I spent most of my high school years not following Jesus. Not until my senior year did I go back to church, but even then I easily compartmentalized that aspect of my young life. Therefore, I was never really forced to acknowledge that I could possibly be — or at least be becoming — a Jesus freak, as D.C. Talk would put it.
Whereas our girls are forced to handle being labeled churchy girls. I think that’s what they call them. I’ve not heard the term Jesus freak lately.
I was thinking about this in reading John 19 when the Jewish people denied yet again God as their king.
John 19:14-16a (ESV)
14 Now it was the day of Preparation of the Passover. It was about the sixth hour. [Pilate] said to the Jews, “Behold your King!” 15 They cried out, “Away with him, away with him, crucify him!” Pilate said to them, “Shall I crucify your King?” The chief priests answered, “We have no king but Caesar.” 16 So he delivered him over to them to be crucified. …
How far God’s people have fallen: “We have no king but Caesar.” They have forgotten their king in God.
See, back in the Jewish nation’s early days, after they were rescued out of Egypt and when they’d begun to take the Promised Land, God served as their king, and he set up regional leaders, judges they were called. These judges were, like the kings to follow, inconsistent at best regarding their strength as God’s rulers. Samson epitomizes the time. He was potentially a great leader but fell victim to his own sin, and his people suffered.
Eventually the people ask Samuel the prophet (was he also a judge?) for a king to rule over them, as the nations around them had. They wanted one leader for the nation, forgetting that God had been that one. Samuel had been deeply grieved by their request. But God conceded to his rebellious people and encouraged Samuel saying that it wasn’t the prophet they were rejecting but God himself (1 Samuel 8:7).
So here we have the Jewish people once again opting for a human king, and one who wasn’t even a Jew. I’m uncertain whether they were simply trying to appeal to Pilate or if they actually believed what they were saying. Regardless, their rejection is clear.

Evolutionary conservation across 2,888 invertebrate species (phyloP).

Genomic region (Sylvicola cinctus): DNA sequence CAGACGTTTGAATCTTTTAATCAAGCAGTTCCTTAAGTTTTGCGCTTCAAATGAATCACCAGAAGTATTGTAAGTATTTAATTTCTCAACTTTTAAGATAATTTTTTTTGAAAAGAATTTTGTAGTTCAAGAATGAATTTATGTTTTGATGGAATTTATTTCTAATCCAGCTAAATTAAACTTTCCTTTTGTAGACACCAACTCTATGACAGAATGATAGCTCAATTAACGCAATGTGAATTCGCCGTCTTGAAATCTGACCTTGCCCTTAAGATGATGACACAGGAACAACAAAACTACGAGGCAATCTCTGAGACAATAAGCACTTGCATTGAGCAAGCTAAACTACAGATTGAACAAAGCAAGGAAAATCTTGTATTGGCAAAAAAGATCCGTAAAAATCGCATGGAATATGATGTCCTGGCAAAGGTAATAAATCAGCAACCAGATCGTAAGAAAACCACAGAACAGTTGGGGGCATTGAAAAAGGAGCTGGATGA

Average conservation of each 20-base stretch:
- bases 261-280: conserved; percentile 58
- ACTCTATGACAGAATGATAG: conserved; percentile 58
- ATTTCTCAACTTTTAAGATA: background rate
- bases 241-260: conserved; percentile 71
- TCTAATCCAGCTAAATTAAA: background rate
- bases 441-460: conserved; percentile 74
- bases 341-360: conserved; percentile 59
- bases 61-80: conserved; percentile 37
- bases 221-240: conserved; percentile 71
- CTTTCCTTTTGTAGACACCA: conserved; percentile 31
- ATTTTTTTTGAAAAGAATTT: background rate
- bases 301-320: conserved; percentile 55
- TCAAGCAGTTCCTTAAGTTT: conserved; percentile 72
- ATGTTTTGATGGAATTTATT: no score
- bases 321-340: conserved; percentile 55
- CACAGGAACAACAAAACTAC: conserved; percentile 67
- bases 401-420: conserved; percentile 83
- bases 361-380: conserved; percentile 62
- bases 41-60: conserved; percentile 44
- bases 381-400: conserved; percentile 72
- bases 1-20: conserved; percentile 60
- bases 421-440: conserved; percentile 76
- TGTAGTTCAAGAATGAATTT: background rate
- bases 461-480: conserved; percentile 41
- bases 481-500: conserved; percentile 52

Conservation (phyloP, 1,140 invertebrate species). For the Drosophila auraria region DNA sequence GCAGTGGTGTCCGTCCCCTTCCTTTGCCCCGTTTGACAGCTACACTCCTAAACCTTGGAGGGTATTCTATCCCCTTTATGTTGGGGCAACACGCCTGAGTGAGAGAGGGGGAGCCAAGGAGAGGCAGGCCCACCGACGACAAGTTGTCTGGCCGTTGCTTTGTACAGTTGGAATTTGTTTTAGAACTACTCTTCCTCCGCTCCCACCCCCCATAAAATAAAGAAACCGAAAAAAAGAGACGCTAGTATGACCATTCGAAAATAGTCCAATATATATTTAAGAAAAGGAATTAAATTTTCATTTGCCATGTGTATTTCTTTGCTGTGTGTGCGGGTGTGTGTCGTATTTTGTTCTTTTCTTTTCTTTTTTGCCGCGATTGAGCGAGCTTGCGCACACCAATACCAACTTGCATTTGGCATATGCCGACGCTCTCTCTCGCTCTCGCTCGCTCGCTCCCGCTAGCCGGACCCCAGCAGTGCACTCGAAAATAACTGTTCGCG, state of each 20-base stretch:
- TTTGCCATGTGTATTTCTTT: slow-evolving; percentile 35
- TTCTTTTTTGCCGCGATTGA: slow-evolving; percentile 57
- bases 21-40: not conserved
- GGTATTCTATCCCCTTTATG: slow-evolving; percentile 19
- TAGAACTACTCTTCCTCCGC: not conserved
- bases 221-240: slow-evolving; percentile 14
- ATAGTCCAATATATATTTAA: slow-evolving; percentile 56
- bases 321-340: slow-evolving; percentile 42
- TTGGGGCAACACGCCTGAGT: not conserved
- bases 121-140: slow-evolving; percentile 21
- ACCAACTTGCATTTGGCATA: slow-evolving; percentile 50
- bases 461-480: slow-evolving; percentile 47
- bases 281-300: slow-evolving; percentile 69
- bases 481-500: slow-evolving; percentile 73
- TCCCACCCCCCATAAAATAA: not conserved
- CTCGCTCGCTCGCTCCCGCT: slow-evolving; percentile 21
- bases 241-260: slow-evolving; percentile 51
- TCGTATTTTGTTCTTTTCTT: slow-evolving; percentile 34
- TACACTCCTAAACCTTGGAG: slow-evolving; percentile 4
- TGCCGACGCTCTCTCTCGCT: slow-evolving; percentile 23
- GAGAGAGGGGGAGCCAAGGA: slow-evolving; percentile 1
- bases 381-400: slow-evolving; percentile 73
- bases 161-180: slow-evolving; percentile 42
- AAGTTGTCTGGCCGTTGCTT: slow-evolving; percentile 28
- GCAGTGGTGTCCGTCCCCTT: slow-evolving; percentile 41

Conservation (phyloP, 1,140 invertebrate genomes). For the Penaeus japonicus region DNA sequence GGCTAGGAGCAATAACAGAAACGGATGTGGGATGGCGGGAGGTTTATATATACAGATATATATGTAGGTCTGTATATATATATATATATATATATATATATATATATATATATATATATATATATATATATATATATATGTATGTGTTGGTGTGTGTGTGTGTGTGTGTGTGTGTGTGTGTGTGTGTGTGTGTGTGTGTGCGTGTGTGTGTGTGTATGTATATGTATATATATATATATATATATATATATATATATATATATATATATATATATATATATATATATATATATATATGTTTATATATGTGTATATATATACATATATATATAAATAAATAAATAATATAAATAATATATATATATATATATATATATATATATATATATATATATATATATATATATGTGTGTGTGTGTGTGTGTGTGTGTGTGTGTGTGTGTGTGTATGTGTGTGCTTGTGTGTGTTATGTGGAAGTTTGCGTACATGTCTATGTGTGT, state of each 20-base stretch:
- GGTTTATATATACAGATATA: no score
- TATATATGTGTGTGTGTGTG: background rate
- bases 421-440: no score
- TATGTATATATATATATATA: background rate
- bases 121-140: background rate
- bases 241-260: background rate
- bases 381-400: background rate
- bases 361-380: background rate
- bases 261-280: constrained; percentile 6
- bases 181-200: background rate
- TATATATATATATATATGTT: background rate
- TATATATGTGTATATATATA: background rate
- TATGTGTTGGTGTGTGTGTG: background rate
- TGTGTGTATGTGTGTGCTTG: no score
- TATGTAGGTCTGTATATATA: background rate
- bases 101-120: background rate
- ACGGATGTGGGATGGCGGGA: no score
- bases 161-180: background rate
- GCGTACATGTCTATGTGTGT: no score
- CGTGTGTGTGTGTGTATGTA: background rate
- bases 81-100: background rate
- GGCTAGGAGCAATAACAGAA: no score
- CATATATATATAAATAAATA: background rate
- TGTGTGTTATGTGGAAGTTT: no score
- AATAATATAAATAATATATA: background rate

Notice something else that followed.
John 19:16b-22 (ESV)
16 … So they took Jesus, 17 and he went out, bearing his own cross, to the place called The Place of a Skull, which in Aramaic is called Golgotha. 18 There they crucified him, and with him two others, one on either side, and Jesus between them. 19 Pilate also wrote an inscription and put it on the cross. It read, “Jesus of Nazareth, the King of the Jews.” 20 Many of the Jews read this inscription, for the place where Jesus was crucified was near the city, and it was written in Aramaic, in Latin, and in Greek. 21 So the chief priests of the Jews said to Pilate, “Do not write, ‘The King of the Jews,’ but rather, ‘This man said, I am King of the Jews.'” 22 Pilate answered, “What I have written I have written.”
Now, I can appreciate the Jews’ concern about the semantics of Pilate’s sign. As a writer, I’m always aiming for accuracy in my descriptions. Is there a better word, could I phrase this to make what I’m saying clearer, is this confusing? These are the questions I ask myself as a writer.
Jesus claimed to be their king. They rejected him. And they wanted history to be accurate.
It’s always easy to blame the Jewish people, the ones that cried out, “Crucify him!” But I think it’s important here to ask myself how I reject God as my king. In what ways do I deny him? If I were to reflect at the end of the day, would I echo their proclamation: I had no king but myself today. Like the hyenas in The Lion King who thought a life without a king might just be a good thing.
We serve a king whose rule is just and whose law is peace. Might we ever acknowledge our status as his subjects.